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Franchisees unite, seek political clout with new coalition

Franchisees unite, seek political clout with new coalition

Robin Lee Allen

CHICAGO – Restaurant franchisees along with their peers from other industries are mobilizing to create a national association intended to give them a louder voice on Capitol Hill and in legislatures across the country

The burgeoning organization, which will be called the American Franchisee Association, is expected to provide a support system and a collective political voice for franchisees in much the same way the International Franchise Association now represents franchisors.

Membership details of the AFA, which will be officially unveiled later this fall, are not yet available, said Susan P. Kezios, who is president and founder of Chicago-based Women in Franchising Inc. and is coordinating the effort. She did allow, however, that support for the organization is strong.

“This is no new issue,” she explained. “There’s been a lot of organizing behind the scenes.”

The AFA, whose formation comes at a time when several franchise-related bills are pending in Washington and in state legislatures nationwide, intends to distribute more evenly the balance of power in the franchising industry, Kezios said.

Although some franchisees have formed their own franchisees associations, a national association is necessary to aide the majority, who remain unrepresented, she noted.

“There are thousands of franchisees out there, and they have no voice to lobby on the federal level,” Kezios said.

“The International Franchise Association is really the International Franchisor Association,” she continued. “It was formed so franchisors could meet without the input of franchisees. That’s why we’re very clear about our name. That’s been part of the problem. They do not represent the industry.”

The Washington-based EFA was founded in 1960 to promote franchising worldwide, to lobby for fair legislation on behalf of its members and to educate the public about franchising, said John Reynolds, the IFA’s executive vice president.

The IFA has 800 franchisor members, representing about 75 percent of the marketplace dollars generated by the franchise industry, Reynolds said.

There are about 2,500 U.S. franchise companies.

While franchisees have no national association, it is misleading to think that they lack representation, Reynolds said. Many chains have franchisee advisory councils that are active in corporate decision-marking, he noted.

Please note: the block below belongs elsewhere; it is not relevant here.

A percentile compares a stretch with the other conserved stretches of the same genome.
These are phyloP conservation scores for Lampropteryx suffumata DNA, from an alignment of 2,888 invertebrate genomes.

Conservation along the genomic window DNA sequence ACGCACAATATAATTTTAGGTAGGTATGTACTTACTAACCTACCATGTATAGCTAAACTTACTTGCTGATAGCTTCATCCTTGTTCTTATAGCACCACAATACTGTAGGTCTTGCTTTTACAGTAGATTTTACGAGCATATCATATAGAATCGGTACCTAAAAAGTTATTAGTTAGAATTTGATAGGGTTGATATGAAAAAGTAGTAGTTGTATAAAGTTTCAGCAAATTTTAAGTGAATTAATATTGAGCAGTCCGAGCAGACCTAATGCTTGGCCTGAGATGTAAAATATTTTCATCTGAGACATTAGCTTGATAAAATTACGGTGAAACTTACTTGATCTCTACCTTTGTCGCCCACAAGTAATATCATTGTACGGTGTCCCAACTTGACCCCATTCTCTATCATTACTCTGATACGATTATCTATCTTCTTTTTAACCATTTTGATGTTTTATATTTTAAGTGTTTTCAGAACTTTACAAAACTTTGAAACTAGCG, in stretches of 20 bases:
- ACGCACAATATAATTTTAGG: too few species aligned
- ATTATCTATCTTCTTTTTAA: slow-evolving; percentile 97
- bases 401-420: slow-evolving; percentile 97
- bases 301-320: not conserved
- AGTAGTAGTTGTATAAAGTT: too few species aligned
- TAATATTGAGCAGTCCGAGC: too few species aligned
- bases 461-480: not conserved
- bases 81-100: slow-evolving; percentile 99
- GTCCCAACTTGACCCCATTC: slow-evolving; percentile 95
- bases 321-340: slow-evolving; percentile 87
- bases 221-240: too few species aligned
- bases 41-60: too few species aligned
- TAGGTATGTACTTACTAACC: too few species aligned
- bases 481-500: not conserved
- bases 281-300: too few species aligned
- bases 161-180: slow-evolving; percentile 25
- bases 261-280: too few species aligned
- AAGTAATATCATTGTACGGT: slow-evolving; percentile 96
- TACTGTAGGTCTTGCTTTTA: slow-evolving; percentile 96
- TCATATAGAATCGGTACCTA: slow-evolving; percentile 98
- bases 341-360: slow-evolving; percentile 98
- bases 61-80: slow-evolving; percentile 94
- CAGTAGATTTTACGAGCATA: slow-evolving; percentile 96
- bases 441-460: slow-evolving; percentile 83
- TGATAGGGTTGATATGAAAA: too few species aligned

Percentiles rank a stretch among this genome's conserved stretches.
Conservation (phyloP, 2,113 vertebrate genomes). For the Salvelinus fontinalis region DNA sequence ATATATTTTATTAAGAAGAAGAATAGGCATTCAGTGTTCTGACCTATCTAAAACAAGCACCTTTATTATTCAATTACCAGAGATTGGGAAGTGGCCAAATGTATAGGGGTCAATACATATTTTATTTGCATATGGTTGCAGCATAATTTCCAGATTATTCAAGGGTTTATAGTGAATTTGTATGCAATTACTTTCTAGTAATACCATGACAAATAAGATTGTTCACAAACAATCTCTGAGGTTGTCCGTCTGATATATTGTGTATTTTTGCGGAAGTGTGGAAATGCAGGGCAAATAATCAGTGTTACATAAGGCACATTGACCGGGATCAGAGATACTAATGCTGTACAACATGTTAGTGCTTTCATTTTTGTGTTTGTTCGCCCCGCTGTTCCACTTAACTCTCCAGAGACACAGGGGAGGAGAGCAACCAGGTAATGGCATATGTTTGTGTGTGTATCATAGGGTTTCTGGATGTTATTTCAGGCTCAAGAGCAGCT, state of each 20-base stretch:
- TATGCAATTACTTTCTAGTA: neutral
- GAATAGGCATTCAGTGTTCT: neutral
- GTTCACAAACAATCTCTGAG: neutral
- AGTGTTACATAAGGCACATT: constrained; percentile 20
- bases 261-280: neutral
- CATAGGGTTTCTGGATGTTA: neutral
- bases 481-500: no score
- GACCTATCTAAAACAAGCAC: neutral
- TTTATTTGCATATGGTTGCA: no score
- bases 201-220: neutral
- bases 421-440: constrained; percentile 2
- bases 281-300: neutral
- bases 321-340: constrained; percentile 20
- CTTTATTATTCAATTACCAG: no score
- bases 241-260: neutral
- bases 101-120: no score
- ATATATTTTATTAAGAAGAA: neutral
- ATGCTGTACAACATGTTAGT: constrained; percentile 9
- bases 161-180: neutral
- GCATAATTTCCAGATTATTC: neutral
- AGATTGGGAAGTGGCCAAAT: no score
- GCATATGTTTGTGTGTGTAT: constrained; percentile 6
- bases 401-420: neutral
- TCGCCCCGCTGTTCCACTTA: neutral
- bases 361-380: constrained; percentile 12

“The impression is created that there is nothing else available – that franchisees don’t have groups that meet with franchisees- regularly,” he said. “There are independent franchisee groups that may have started within the company and then separated by mutual agreement and then other cases where the franchisees form independent group because their interests are not the same as the franchisor’s.”

But, he added, “if there are special interests that they [the franchisees] have that need to be pursued by that organization, then they have the right to form that organization.”

Many franchisees say the AFA’s formation is necessary.

“This is like paper diapers,” said Ron Bellamy, president of the International Association of Taco Bell Franchisees. “Ther’ve been needed for a long time, and someone’s finally come around and invented them.

“We [franchisees] don’t talk,” he continued. “We’re competitors, but there’s so much commonality in issues. The issues are common, and they do have to be addressed.”

The IATBF represents about 85 percent of Taco Bell’s franchisees, Bellamy said.

Bellamy and the leaders of 17 other independent franchisee associations recently attended a forum in Washington, D.C., in support of two franchise-related bills introduced last spring by Rep. John J. La-Falce, D-N.Y. One bill seeks to establish federal standards for the franchisee-franchisor relationship; the other, to set federal guidelines governing disclosure. There are about 40 independent franchisee associations nationwide, Kezios said.

During the forum Women in Franchising Inc. sponsored a lunch during which the 18 franchisee leaders discussed the AFA. WIEF, founded by Kezios in 1987, advises women and minorities on franchise ownership and provides training for franchisors.

“We all seemed unanimously in agreement that there was a severe need for this type of association,” said Gary Smith, chairman of ALCF Inc., an association that he said represents about 200 Little Caesars franchisees. Little Caesars has more than 3,000 franchised outlets.

Other franchise companies represented included Dunkin’ Donuts, Domino’s, Jiffy Lube and Mail Boxes Etc., Smith said.

“I think that we are all in the same pattern whether we are competitors in the industry or a Jiffy Lube franchisee,” he said. “We are on the same wavelength that franchisors desire to become more dictatorial.”

With few details on the strength of the AFA’S punch, franchise companies were deferential in their reactions.

“We have no reaction until we know what they’re going to do and the scope a d the membership,” said Gary Gerdemann, a KFC spokesman. “There is already a very active KFC franchisee association, and we work closely with them. So I’m not sure KFC franchisees would need such an organization. But if they feel the need, they are free to join it.”

Leaders of the Association of Kentucky Fried Chicken Franchisees Inc. were unavailable for comment.

“Any effort that improves and expands the dialogue and communications is a positive move,” said Jeff Lightburn, Taco Bell’s director of corporate communications. “The key is … to continue to work together … to focus on ways that we can mutually progress.”

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